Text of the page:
Following the discovery of significant offshore oil reserves, Suriname and Guyana have emerged as new players in the global oil industry. This has generated optimism for economic growth, employment, and revenue generation. Trinidad and Tobago, meanwhile, has long been a key player in the Caribbean’s oil and gas sector, with the accompanying economic benefits — but the country also faces challenges related to environmental pollution, carbon emissions, and economic diversification.

There is, however, growing recognition of the need for oil and gas-producing countries in the Caribbean to transition towards cleaner, more sustainable energy systems like solar, wind, and hydroelectric power. Investments in renewable energy infrastructure and technologies also have the potential to stimulate economic development, create green jobs, and reduce reliance on imported fossil fuels.

A bold step for a better future

Sir Molwyn Joseph, Antigua and Barbuda's minister of health, wellness and the environment, at UN SIDS4. Photo by Dylan Kava courtesy Climate Tracker, used with permission.

Molwyn Joseph, Antigua and Barbuda's minister of health, wellness and the environment, emphasised, “It is extremely important for small island developing states to act in solidarity. We cannot rely on large economies responsible for fossil fuel proliferation causing global warming and devastation to island states […] I hope to persuade all Caribbean islands to join this coalition.”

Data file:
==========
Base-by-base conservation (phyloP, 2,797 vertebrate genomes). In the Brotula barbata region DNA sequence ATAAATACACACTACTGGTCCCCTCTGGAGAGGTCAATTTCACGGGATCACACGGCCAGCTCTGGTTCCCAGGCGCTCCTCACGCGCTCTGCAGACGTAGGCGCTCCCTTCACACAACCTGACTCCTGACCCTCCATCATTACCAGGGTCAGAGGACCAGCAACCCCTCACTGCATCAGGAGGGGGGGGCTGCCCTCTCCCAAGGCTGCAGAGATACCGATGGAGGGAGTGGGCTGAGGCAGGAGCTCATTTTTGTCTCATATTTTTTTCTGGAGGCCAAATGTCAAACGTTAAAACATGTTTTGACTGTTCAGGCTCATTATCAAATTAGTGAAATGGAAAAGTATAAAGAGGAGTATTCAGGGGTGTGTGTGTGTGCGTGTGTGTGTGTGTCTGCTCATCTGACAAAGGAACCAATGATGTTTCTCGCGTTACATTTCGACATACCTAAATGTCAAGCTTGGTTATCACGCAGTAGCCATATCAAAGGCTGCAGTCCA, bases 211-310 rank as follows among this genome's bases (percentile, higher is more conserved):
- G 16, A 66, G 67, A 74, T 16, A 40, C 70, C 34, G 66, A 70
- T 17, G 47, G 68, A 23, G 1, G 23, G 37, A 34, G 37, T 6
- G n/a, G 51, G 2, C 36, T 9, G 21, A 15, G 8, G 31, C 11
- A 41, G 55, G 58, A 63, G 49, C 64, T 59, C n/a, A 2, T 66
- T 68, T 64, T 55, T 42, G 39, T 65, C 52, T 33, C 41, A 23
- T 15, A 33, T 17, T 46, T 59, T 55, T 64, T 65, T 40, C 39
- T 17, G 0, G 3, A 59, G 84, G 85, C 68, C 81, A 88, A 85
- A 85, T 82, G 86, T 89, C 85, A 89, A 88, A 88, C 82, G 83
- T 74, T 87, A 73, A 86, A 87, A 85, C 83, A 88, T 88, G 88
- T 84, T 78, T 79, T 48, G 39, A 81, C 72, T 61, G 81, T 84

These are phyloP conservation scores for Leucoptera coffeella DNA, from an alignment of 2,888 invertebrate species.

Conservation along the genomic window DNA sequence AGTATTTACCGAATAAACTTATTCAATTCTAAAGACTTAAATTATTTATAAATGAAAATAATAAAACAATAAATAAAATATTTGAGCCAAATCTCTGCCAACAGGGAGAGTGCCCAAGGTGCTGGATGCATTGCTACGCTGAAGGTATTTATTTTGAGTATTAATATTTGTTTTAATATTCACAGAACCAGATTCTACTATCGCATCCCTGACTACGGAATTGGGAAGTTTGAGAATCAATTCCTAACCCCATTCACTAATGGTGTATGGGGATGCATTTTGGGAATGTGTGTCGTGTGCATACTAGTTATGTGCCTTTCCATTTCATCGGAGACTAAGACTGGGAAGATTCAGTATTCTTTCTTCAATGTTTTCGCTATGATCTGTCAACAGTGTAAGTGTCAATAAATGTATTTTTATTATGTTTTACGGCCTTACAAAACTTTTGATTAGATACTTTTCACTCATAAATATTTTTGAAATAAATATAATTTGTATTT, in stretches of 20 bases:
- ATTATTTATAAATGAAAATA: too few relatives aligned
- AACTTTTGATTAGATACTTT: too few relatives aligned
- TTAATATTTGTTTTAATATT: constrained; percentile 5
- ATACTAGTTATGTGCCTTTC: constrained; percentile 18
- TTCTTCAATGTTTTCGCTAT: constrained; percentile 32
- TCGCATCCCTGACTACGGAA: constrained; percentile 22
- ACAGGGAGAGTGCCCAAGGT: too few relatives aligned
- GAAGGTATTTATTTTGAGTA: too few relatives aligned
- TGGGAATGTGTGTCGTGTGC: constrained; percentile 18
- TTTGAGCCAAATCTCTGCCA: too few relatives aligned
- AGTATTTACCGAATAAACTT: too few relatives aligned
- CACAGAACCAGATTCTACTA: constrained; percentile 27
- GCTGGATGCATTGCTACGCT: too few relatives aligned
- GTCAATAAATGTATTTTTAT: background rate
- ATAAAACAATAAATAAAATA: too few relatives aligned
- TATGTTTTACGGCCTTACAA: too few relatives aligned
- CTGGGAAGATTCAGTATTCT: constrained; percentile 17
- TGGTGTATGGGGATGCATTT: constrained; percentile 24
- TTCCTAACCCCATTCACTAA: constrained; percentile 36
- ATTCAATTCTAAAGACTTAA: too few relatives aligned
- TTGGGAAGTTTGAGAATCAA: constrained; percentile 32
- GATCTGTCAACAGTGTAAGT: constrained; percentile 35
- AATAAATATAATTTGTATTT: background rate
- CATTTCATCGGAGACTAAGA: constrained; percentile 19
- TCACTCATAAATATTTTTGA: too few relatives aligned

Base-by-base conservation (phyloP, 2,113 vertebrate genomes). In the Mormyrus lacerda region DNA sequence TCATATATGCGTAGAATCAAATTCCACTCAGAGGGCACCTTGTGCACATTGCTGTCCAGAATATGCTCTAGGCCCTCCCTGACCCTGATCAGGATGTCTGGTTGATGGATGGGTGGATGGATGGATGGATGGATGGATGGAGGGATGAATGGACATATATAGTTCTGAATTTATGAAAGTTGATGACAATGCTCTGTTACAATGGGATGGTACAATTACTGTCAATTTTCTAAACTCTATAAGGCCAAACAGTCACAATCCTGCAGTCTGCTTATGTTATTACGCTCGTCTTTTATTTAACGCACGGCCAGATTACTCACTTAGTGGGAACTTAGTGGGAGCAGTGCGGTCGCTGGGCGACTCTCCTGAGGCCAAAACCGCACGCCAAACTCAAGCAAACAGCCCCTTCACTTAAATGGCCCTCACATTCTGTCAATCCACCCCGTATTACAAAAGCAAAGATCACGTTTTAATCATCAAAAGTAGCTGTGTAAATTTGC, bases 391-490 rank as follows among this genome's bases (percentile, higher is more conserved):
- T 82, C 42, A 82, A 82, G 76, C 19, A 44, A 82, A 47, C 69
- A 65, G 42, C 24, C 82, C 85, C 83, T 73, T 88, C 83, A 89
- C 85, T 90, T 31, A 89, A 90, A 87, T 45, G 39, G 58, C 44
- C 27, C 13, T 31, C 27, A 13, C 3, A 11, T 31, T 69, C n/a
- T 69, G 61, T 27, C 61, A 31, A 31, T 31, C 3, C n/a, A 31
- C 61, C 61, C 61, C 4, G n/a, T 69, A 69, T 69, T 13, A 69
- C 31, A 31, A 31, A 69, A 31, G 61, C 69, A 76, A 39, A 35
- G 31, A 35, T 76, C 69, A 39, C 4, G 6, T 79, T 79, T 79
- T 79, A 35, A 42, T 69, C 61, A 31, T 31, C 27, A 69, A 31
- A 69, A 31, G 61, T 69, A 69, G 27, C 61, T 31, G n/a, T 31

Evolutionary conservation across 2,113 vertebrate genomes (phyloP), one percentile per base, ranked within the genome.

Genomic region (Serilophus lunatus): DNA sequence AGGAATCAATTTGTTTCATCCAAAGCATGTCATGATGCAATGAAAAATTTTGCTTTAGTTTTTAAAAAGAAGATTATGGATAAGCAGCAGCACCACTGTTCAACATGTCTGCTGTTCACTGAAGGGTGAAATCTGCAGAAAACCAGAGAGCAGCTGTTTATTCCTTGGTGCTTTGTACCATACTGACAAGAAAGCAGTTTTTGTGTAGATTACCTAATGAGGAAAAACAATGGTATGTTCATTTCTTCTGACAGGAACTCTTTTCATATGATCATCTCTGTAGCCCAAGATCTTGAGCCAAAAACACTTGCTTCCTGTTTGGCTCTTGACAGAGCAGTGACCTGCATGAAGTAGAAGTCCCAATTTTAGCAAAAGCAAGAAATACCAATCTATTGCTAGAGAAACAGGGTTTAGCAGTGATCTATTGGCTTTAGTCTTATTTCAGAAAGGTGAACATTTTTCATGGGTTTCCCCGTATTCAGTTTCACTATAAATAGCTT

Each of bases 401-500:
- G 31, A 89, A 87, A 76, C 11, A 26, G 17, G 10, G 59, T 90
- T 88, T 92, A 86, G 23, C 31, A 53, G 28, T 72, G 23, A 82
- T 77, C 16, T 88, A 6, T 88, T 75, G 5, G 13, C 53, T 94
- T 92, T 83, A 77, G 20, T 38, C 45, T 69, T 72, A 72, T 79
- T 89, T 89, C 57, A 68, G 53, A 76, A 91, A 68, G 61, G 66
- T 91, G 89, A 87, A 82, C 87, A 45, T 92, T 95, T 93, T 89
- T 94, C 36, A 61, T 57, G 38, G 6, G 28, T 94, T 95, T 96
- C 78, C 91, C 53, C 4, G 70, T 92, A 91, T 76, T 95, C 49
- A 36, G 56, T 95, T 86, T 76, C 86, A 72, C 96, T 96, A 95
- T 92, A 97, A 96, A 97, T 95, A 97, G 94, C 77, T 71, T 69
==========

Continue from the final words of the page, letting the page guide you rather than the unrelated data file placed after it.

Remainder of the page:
It remains to be seen which Caribbean nations will take the bold step of endorsing the Fossil Fuel Treaty proposal. Data has confirmed that fossil fuels have been responsible for 86 percent of CO2 emissions in the past decade. Close to two-thirds of the greenhouse gases (GHGs) added to the atmosphere since the Industrial Revolution can be traced to just 90 fossil fuel companies, and world governments are on track to produce 110 percent more fossil fuels than is consistent with the 1.5°C goal.

SIDS nations are among the most vulnerable to climate change despite contributing less than 1 percent to global GHG emissions. As they meet in Antigua and Barbuda, the call for an equitable fossil fuel phase-out and global energy transition to be prioritised — and concretely actioned in a way that is fast, fair and financed — is clear.